UJ helps combat HIV/AIDS through art
Date: Mar 20, 2015 | News
The internationally recognised Artists for Aids campaigner, the Canadian Mr Hendrikus Bervoets, convened developmental art making workshops, focusing on conceptual art, with University of Johannesburg (UJ) students.
Hosted by the University’s Community Engagement (CE) Unit, the ‘Training the Trainer’ series of workshops, aim to provide the CE volunteer champions with an interactive platform free from the constraints of prejudice enabling them to discuss the pandemic known as HIV/AIDS.
“We use collage art workshops to speak to students about HIV/Aids. The students then make artworks which in turn are being sold to companies. The money raised through this venture are then donated to organisations helping people living with or is affected by HIV/Aids,” says Bervoets, CEO of Artist for Aids International.
“We offer the students space for active engagement with art, promoting immersion and reflection, eventually producing conceptual art as a tool to combat the negative impact of HIV/Aids in Southern Africa. We want our student volunteer champions to become facilitators who can then go out to high schools and educate the leaners in an attempt to create HIV/AIDS awareness,” said Mr Andy Balaram, Community Engagement Specialist.
Mr Bervoets pointed out: “Getting an insight into students’ worlds doesn’t necessarily imply that they portray their immediate realities, but it illustrates some of the harsh realities through the collages,” said Mr Bervoets.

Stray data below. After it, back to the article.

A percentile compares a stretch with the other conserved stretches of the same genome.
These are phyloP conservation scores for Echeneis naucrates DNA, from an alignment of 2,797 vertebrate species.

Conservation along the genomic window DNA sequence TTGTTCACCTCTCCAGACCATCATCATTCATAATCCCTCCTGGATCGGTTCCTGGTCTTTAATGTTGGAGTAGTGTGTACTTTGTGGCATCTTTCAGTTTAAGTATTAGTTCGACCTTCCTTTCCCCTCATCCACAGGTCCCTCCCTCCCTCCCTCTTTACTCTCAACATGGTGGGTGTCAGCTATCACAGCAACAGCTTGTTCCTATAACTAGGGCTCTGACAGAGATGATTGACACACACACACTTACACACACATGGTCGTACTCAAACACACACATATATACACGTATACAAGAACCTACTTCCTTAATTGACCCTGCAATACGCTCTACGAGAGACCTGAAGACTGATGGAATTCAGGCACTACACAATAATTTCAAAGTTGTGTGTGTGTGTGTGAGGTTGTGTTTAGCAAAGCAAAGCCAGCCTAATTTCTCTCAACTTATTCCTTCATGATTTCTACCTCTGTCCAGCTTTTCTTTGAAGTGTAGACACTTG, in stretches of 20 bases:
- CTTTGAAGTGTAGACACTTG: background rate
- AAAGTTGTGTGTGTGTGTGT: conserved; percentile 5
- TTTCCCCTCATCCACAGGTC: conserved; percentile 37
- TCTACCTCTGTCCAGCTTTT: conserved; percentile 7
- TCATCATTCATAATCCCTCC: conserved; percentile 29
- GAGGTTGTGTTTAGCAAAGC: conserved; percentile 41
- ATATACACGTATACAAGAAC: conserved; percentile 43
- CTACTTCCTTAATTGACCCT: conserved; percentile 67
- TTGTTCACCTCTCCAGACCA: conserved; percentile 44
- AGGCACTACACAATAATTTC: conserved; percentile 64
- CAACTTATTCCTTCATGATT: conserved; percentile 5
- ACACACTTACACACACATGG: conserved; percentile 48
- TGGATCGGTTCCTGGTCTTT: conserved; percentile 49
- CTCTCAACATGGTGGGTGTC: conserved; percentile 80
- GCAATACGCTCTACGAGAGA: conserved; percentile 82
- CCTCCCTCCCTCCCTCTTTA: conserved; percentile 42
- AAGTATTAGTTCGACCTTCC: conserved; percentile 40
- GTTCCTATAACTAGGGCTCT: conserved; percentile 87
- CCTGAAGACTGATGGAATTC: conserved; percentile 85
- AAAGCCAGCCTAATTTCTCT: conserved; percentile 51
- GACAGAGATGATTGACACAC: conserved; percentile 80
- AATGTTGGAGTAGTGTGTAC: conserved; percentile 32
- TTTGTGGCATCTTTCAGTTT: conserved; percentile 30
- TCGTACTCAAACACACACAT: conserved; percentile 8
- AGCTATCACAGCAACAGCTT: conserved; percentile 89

Mr Balaram echoed Mr Bervoets sentiments. “I’m sure many lives will be changed and lessons learnt as we interact with people from various communities. A university is in the knowledge business, yet knowledge stems from and serves our communities. The partnership aims to create “small-wins” through concrete interventions that enrich the lives of ordinary youths in Southern Africa.”
The Canadian charity, together with UJ also host the ‘Kids for Kids’ collage workshops for schools around the Johannesburg area. One of the most recent visits was to Fidelitas Comprehensive School in Diepkloof, Soweto.
The workshop focused on educating the children about the causes and effects of HIV and AIDS while using visual arts as a medium for them to express their opinions and feelings towards the topic. The grade 9 pupils of Fidelitas Comprehensive School were enthusiastic and excited about the workshop as Hendrikus Bervoets, co-founder and executive director of the foundation, showed them some of the existing collages that students had made and gave them the opportunity to create their own art work.
This workshop was a success as the pupils look forward to their next visit from the charity organisation as well as the university, they have seen the need to help out HIV/AIDS patients not only in their community, but across the world.
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